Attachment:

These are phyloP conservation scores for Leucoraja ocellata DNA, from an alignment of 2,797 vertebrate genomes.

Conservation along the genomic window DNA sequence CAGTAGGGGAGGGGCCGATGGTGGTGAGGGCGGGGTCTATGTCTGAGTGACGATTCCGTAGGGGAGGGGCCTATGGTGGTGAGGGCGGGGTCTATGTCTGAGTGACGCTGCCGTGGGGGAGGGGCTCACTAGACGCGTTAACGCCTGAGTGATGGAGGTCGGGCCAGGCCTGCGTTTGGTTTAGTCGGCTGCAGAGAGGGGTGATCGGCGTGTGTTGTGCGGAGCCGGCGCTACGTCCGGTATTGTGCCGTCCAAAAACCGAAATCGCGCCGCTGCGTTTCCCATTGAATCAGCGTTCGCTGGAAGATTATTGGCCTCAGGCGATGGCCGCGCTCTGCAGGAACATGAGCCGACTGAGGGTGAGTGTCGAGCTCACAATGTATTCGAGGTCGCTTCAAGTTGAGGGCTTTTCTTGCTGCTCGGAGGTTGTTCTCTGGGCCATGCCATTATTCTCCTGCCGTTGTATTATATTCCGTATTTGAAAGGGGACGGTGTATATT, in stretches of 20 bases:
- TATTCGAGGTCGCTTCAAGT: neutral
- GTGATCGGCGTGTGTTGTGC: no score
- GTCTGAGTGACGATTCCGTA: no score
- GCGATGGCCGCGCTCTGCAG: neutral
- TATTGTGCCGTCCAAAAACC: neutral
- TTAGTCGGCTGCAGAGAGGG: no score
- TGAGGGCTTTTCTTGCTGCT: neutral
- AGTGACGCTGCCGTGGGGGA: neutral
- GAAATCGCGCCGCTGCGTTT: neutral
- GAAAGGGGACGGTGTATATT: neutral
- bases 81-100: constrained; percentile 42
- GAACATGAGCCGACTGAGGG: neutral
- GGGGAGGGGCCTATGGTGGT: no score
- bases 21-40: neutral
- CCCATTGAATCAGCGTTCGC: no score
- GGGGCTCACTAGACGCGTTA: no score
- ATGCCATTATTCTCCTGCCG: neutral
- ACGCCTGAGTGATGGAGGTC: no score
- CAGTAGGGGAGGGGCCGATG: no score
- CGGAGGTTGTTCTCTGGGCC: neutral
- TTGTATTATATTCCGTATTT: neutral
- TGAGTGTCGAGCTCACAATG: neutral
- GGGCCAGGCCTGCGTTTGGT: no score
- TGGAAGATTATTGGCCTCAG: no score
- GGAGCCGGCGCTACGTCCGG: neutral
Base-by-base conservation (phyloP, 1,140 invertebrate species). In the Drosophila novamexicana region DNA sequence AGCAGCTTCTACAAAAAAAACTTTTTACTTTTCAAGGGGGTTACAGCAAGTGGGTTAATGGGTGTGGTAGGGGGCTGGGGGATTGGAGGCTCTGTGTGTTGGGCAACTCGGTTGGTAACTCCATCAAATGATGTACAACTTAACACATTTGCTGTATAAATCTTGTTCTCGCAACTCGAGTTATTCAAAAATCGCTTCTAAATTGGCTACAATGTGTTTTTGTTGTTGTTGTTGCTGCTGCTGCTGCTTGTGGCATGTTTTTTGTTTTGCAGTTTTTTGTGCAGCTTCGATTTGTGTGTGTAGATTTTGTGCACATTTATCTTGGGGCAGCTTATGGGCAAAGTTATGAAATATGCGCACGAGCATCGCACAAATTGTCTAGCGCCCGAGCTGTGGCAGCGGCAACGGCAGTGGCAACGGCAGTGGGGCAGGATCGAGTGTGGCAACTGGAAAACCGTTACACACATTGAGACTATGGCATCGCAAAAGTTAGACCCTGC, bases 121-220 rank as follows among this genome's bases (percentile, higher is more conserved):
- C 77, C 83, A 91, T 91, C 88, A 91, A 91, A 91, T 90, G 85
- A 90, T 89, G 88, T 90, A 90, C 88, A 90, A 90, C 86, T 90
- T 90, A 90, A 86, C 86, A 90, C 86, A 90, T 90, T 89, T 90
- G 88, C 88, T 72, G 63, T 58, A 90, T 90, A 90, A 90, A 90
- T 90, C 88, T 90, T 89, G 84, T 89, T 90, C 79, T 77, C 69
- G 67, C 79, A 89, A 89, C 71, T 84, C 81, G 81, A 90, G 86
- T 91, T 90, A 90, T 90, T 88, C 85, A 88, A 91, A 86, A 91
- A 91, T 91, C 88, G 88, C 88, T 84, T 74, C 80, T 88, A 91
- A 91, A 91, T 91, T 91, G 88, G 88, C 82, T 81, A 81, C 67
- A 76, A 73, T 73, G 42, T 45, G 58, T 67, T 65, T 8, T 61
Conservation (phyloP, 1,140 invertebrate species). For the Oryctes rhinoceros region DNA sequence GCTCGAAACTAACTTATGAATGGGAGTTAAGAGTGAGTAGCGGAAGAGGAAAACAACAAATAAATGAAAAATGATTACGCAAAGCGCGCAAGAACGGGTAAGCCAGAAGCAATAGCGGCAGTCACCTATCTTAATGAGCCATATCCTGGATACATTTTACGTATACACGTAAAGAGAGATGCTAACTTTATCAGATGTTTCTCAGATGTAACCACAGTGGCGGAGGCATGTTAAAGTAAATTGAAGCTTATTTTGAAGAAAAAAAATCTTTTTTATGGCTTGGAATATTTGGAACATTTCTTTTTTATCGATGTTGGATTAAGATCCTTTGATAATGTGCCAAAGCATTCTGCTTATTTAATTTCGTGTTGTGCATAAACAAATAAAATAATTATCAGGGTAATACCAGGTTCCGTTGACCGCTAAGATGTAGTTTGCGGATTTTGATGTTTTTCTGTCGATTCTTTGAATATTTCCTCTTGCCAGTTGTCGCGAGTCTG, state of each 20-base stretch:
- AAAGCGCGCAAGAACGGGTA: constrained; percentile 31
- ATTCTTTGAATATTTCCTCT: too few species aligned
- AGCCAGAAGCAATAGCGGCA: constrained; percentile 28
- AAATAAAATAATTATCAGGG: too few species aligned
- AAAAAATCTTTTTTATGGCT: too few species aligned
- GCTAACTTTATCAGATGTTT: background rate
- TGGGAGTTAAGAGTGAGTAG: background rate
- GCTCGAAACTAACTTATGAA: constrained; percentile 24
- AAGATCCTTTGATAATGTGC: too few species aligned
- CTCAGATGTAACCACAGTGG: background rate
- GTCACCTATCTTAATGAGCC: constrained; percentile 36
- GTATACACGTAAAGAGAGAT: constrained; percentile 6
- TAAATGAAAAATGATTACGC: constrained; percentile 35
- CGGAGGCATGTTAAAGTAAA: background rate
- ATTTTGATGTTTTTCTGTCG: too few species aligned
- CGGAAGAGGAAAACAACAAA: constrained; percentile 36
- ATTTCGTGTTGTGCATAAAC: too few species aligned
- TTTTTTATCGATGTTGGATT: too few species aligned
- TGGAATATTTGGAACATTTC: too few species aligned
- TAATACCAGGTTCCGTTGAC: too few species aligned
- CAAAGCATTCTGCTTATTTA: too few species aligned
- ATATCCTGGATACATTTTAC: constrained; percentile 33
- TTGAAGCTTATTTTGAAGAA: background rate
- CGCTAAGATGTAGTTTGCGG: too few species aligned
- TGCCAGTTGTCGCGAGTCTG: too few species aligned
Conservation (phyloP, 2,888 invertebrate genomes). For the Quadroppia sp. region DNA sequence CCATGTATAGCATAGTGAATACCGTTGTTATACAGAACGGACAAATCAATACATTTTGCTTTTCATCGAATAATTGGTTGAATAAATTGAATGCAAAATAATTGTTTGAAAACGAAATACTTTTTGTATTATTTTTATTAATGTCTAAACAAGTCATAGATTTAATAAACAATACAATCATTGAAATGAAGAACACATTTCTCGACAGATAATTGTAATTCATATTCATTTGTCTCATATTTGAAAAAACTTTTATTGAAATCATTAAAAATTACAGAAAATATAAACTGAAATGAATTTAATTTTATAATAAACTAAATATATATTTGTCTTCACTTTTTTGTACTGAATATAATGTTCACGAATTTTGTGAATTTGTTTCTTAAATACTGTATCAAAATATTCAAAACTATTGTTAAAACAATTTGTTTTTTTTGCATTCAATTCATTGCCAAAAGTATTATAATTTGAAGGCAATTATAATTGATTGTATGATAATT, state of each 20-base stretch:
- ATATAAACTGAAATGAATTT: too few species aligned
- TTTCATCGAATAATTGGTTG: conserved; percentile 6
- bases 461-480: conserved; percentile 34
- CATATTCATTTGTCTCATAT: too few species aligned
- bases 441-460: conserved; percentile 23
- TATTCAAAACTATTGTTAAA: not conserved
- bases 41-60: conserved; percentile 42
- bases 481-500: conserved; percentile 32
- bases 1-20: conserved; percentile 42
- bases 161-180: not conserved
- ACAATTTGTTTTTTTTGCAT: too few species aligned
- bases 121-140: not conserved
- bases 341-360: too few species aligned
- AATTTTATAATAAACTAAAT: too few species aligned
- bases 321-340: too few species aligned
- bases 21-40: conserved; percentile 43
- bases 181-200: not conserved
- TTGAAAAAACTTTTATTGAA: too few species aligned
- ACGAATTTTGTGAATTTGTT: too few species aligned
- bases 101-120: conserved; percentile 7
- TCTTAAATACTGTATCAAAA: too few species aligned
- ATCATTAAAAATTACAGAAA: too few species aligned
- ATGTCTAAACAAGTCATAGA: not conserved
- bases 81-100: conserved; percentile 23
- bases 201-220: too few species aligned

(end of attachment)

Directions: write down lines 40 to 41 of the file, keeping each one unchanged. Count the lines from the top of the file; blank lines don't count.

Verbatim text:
- AAAGCGCGCAAGAACGGGTA: constrained; percentile 31
- ATTCTTTGAATATTTCCTCT: too few species aligned